6 Degrees Writer: Vignettes for August

The new monthly feature from 6 Degrees Writer with short vignettes that are part of the “Day in the Life’ Blogger series…Here’s a few timely entries

The Writing Cabin or She Shed

The Writing Cabin is dubbed “She-shed’ by the influencers and young whipper snappers. It was a regular shed that has wonderful windows for me to see the bird feeder that was outside. In recent months, the rats have been helping themselves to the bird seed as much as the beautiful cardinals.

So at night, true to battle form, I’ve been taking the feeder up to thwart Rat # 2 or 200, but who’s counting..?

Writing Classes

I remind myself of Sonny Drysdale (Louis Nye) from The Beverly Hillbillies who was lamenting the end of his 19 year college career! My lifelong learning has been over 20 years now, with classes and workshops on writing and editing, on Marketing and Media, on craft and on newsletters, on Pinterest and Social Media. They have become quite specialized of late.  There are classes for Google Analytics;  for SEO; for Affiiliate writing,  there are classes on Content Strategy and always…back to Marketing!

…I edit online magazines weekly, with over 11,000 followers in total, so I suppose I am also a Content Editor and manager. It seems we are creating new titles for new fields and for the field of mass media management. (Marshall) McLuhan talked about the compartmentalizing nature of what the mass media world is…and it seems to be just dubbing new words to try and explain what the old world has become!

On How to accept Rejection: Break Glass!

The first part is about overwhelm. I have to take a pause from time to time to just acknowledge the overwhelm. I have a special file for “In case of Discouragement, Break Glass” and I’ve had to go to it often of late…The new pitch class has a segment on how to accept rejection. For a writer, the only good way is if there is constructive feedback on what they like and don’t like about your work!

If people just say no and don’t give you a ‘why’, there is no point in dwelling on misery. It is the place where they give you pointers about how to get to ‘yes’ that actually helps you!

Helpful Rejections

We have all been rejected. For Harper Lee, she wrote the version of her classic “To Kill a Mockingbird,” that was put in the drawer for years.  It was the one with the older Scout telling the story of Atticus.  That book was re-tooled to bring out the younger girl’s narration of the story of Atticus Finch and became the beloved: To Kill a Mockingbird-the one we all know and love.

And Marjorie K Rawlings had a fantastic editor in Maxwell Perkins. He helped her draft her work and told her to go back and write about the characters of Cross Creek.  And he encouraged her to write about the marvelous array of characters that shaped the story in The Yearling. And it brought her to the non-fiction “Cross Creek’ that told her story in her voice- of the people and the place and time that was so timeless.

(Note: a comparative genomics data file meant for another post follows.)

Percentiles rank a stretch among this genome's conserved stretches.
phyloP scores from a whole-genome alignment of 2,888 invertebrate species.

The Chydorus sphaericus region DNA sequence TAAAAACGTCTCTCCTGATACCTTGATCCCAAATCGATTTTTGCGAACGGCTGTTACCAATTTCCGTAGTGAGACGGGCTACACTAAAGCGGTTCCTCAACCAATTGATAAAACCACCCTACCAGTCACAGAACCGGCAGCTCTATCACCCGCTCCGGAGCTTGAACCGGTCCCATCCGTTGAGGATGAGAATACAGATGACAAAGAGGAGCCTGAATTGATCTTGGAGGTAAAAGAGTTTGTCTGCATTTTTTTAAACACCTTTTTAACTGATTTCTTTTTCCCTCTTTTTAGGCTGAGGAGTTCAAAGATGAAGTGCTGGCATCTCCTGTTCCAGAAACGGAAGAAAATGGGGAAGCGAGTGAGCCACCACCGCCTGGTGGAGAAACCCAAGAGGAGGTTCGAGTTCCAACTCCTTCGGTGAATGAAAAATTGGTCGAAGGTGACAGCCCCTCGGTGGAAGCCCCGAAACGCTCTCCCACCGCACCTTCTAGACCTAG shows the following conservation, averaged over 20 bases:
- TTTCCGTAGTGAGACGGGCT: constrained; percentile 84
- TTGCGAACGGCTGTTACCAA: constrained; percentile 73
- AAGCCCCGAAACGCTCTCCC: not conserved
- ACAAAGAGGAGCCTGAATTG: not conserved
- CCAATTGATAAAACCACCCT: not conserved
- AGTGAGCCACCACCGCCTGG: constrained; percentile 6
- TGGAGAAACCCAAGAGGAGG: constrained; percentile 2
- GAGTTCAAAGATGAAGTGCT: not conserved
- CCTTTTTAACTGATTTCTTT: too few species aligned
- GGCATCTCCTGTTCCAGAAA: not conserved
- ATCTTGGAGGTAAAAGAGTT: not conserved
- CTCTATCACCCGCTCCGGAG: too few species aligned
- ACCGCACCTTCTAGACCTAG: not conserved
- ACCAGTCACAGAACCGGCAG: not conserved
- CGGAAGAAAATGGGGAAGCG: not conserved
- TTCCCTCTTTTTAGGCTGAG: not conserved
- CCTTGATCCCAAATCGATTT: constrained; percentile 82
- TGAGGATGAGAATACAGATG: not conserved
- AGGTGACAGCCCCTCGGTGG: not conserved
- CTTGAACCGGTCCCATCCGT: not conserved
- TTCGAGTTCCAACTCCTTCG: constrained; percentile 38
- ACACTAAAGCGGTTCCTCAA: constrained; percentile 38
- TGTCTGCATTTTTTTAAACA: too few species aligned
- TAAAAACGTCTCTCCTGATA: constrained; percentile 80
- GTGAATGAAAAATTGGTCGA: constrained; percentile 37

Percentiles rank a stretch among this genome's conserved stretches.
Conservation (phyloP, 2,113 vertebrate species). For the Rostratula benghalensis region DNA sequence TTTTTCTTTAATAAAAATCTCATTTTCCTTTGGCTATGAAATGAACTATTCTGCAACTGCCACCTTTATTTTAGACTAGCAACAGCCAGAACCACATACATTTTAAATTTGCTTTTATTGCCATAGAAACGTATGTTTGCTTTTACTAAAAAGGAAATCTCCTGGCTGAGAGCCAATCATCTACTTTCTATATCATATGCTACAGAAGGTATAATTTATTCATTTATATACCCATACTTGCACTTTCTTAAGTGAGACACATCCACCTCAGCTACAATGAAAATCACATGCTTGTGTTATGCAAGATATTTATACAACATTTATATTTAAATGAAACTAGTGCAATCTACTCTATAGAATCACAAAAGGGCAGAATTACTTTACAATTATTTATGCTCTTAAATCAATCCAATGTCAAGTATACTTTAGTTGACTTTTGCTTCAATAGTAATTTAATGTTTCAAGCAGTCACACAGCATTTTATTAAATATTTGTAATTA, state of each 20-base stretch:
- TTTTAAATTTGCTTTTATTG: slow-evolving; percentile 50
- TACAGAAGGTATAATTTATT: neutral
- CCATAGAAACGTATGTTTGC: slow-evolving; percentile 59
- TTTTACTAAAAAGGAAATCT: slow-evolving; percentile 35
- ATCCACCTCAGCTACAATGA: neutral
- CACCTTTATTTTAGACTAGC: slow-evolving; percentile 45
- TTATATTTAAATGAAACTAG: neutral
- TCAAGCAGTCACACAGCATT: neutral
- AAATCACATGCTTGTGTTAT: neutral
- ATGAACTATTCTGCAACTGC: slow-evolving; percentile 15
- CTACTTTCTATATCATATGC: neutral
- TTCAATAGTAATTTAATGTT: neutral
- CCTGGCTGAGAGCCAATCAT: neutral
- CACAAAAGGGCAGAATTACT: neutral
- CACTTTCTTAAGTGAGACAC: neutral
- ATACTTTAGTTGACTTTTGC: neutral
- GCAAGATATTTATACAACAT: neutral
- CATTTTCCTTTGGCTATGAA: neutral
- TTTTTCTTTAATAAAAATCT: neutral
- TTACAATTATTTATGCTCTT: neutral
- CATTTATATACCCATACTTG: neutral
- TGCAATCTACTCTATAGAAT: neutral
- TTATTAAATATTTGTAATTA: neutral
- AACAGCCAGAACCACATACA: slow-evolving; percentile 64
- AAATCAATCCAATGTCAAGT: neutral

Those are the things that help you to craft a story and write a narrative that sells. There’s a piece in my Flipboard writers magazine where you have to ‘think like an editor.’ Think about what they want to see, as they in turn think about what you, the reader, want to READ!

…I am the type of writer that wants to be head-down and just let ‘er rip with writing about certain ideas or items that just spring unedited and unformed right out of the head!

My Marketing Skills

Unfortunately, many of these ideas are what is technically known as ‘no good’ or as helpful editors sometimes add- Who cares? These are reasons that some of my work is destined for the dustbin of history.

And my marketing skills are at best, questionable. My Marketing Class would be titled: “You don’t really want to buy this from me, do you?”

From the list I keep, I see that all of the projects are overdue. I do have an outline for the MCU project. That is the Marvel Cinematic Universe, where I am going through the different ideas and characters that were made famous in the latest series of hit films.

This is one of those rare times where my own writing on film is coinciding with an idea that other people really DO care about

The Non-Political (but political) undertones of all who write…

I don’t talk about political events specifically, but somehow politics will keep rearing its head into our lives. As we are living in a politically toxic environment, there was a lot of hope after the election that has turned to just emotional angst.

Many people are stirred up and there are threats of physical violence that make this a type of work environment for writers to be anything but safe. It is  a place where I have just recommended the re-read of “Travels with Charley” from John Steinbeck.

About Travels with Charley…

Steinbeck wrote famously of the Dust Bowl in “The Grapes of Wrath” but this book, an autobiographical travelogue that is fascinating in that there is something for everyone. It’s a ‘coming of old-age’ story for those of us crossing the line into the Golden Years of Retirement that last decades now. And it’s a story of an awakening for him as he sees the Civil Rights movement in full force and encounters racism in the South.

This is one of his best books, in my opinion. So it’s a must-read for lovers of his work or anyone who is making the transition to old-age or any age for that matter! For we all know that if we live long enough ‘to comb grey hair’ as Ted Kennedy quoted at his nephew’s funeral, then we all encounter the same thoughts and problems and challenges and adventures as we travel through old age.

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